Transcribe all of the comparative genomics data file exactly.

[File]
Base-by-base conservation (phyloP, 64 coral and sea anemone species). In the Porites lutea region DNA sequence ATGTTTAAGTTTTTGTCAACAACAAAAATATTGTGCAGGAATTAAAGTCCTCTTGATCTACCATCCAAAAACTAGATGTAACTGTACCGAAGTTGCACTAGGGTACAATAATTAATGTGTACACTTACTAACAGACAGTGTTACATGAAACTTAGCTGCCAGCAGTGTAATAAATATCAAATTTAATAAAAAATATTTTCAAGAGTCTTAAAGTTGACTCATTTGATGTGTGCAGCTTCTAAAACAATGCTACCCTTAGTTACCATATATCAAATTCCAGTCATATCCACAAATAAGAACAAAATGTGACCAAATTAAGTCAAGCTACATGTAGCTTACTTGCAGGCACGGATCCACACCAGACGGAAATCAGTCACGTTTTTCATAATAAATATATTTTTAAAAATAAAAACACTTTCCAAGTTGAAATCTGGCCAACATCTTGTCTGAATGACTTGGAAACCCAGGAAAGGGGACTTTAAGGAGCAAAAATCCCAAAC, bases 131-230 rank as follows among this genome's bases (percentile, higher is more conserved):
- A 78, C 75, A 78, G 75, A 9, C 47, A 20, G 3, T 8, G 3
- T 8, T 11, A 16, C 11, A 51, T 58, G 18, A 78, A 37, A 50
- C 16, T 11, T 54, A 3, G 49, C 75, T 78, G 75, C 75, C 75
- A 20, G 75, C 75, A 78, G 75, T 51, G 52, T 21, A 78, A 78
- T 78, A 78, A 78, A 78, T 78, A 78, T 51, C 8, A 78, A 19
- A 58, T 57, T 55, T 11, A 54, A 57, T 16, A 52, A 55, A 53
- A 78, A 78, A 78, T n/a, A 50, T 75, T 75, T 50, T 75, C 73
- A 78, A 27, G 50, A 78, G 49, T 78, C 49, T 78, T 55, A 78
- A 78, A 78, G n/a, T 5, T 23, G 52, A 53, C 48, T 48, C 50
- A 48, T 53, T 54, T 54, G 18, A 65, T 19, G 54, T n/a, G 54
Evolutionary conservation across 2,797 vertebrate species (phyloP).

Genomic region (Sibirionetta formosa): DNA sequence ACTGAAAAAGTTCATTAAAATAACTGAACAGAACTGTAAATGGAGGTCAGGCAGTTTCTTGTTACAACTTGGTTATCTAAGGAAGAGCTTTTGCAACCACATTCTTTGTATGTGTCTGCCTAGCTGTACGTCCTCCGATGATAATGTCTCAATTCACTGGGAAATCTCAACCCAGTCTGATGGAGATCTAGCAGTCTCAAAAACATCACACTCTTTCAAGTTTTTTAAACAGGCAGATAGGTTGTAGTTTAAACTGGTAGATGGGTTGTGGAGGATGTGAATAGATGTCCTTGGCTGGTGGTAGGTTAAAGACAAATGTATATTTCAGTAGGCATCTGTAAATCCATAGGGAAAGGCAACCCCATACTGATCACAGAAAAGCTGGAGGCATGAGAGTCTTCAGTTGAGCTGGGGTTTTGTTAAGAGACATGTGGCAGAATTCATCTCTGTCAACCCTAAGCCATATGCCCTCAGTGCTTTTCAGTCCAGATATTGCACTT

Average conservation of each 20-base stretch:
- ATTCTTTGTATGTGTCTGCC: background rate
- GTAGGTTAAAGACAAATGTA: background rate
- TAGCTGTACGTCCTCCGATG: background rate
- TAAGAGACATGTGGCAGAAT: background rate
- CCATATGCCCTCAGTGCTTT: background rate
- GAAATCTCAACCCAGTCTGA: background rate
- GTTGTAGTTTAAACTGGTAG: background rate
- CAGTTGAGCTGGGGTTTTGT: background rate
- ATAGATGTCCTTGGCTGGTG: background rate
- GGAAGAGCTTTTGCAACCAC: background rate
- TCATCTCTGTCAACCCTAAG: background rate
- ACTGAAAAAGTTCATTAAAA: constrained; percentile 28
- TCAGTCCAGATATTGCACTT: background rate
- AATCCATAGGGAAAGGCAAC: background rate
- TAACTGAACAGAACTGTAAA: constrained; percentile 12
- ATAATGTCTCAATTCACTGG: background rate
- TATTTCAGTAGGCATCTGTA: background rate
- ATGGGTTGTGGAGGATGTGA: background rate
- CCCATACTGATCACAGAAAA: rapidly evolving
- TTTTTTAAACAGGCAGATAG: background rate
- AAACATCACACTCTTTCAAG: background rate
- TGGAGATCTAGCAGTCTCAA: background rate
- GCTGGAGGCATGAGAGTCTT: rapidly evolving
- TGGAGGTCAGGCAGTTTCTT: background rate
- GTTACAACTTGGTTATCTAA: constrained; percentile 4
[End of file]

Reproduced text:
Base-by-base conservation (phyloP, 64 coral and sea anemone species). In the Porites lutea region DNA sequence ATGTTTAAGTTTTTGTCAACAACAAAAATATTGTGCAGGAATTAAAGTCCTCTTGATCTACCATCCAAAAACTAGATGTAACTGTACCGAAGTTGCACTAGGGTACAATAATTAATGTGTACACTTACTAACAGACAGTGTTACATGAAACTTAGCTGCCAGCAGTGTAATAAATATCAAATTTAATAAAAAATATTTTCAAGAGTCTTAAAGTTGACTCATTTGATGTGTGCAGCTTCTAAAACAATGCTACCCTTAGTTACCATATATCAAATTCCAGTCATATCCACAAATAAGAACAAAATGTGACCAAATTAAGTCAAGCTACATGTAGCTTACTTGCAGGCACGGATCCACACCAGACGGAAATCAGTCACGTTTTTCATAATAAATATATTTTTAAAAATAAAAACACTTTCCAAGTTGAAATCTGGCCAACATCTTGTCTGAATGACTTGGAAACCCAGGAAAGGGGACTTTAAGGAGCAAAAATCCCAAAC, bases 131-230 rank as follows among this genome's bases (percentile, higher is more conserved):
- A 78, C 75, A 78, G 75, A 9, C 47, A 20, G 3, T 8, G 3
- T 8, T 11, A 16, C 11, A 51, T 58, G 18, A 78, A 37, A 50
- C 16, T 11, T 54, A 3, G 49, C 75, T 78, G 75, C 75, C 75
- A 20, G 75, C 75, A 78, G 75, T 51, G 52, T 21, A 78, A 78
- T 78, A 78, A 78, A 78, T 78, A 78, T 51, C 8, A 78, A 19
- A 58, T 57, T 55, T 11, A 54, A 57, T 16, A 52, A 55, A 53
- A 78, A 78, A 78, T n/a, A 50, T 75, T 75, T 50, T 75, C 73
- A 78, A 27, G 50, A 78, G 49, T 78, C 49, T 78, T 55, A 78
- A 78, A 78, G n/a, T 5, T 23, G 52, A 53, C 48, T 48, C 50
- A 48, T 53, T 54, T 54, G 18, A 65, T 19, G 54, T n/a, G 54
Evolutionary conservation across 2,797 vertebrate species (phyloP).

Genomic region (Sibirionetta formosa): DNA sequence ACTGAAAAAGTTCATTAAAATAACTGAACAGAACTGTAAATGGAGGTCAGGCAGTTTCTTGTTACAACTTGGTTATCTAAGGAAGAGCTTTTGCAACCACATTCTTTGTATGTGTCTGCCTAGCTGTACGTCCTCCGATGATAATGTCTCAATTCACTGGGAAATCTCAACCCAGTCTGATGGAGATCTAGCAGTCTCAAAAACATCACACTCTTTCAAGTTTTTTAAACAGGCAGATAGGTTGTAGTTTAAACTGGTAGATGGGTTGTGGAGGATGTGAATAGATGTCCTTGGCTGGTGGTAGGTTAAAGACAAATGTATATTTCAGTAGGCATCTGTAAATCCATAGGGAAAGGCAACCCCATACTGATCACAGAAAAGCTGGAGGCATGAGAGTCTTCAGTTGAGCTGGGGTTTTGTTAAGAGACATGTGGCAGAATTCATCTCTGTCAACCCTAAGCCATATGCCCTCAGTGCTTTTCAGTCCAGATATTGCACTT

Average conservation of each 20-base stretch:
- ATTCTTTGTATGTGTCTGCC: background rate
- GTAGGTTAAAGACAAATGTA: background rate
- TAGCTGTACGTCCTCCGATG: background rate
- TAAGAGACATGTGGCAGAAT: background rate
- CCATATGCCCTCAGTGCTTT: background rate
- GAAATCTCAACCCAGTCTGA: background rate
- GTTGTAGTTTAAACTGGTAG: background rate
- CAGTTGAGCTGGGGTTTTGT: background rate
- ATAGATGTCCTTGGCTGGTG: background rate
- GGAAGAGCTTTTGCAACCAC: background rate
- TCATCTCTGTCAACCCTAAG: background rate
- ACTGAAAAAGTTCATTAAAA: constrained; percentile 28
- TCAGTCCAGATATTGCACTT: background rate
- AATCCATAGGGAAAGGCAAC: background rate
- TAACTGAACAGAACTGTAAA: constrained; percentile 12
- ATAATGTCTCAATTCACTGG: background rate
- TATTTCAGTAGGCATCTGTA: background rate
- ATGGGTTGTGGAGGATGTGA: background rate
- CCCATACTGATCACAGAAAA: rapidly evolving
- TTTTTTAAACAGGCAGATAG: background rate
- AAACATCACACTCTTTCAAG: background rate
- TGGAGATCTAGCAGTCTCAA: background rate
- GCTGGAGGCATGAGAGTCTT: rapidly evolving
- TGGAGGTCAGGCAGTTTCTT: background rate
- GTTACAACTTGGTTATCTAA: constrained; percentile 4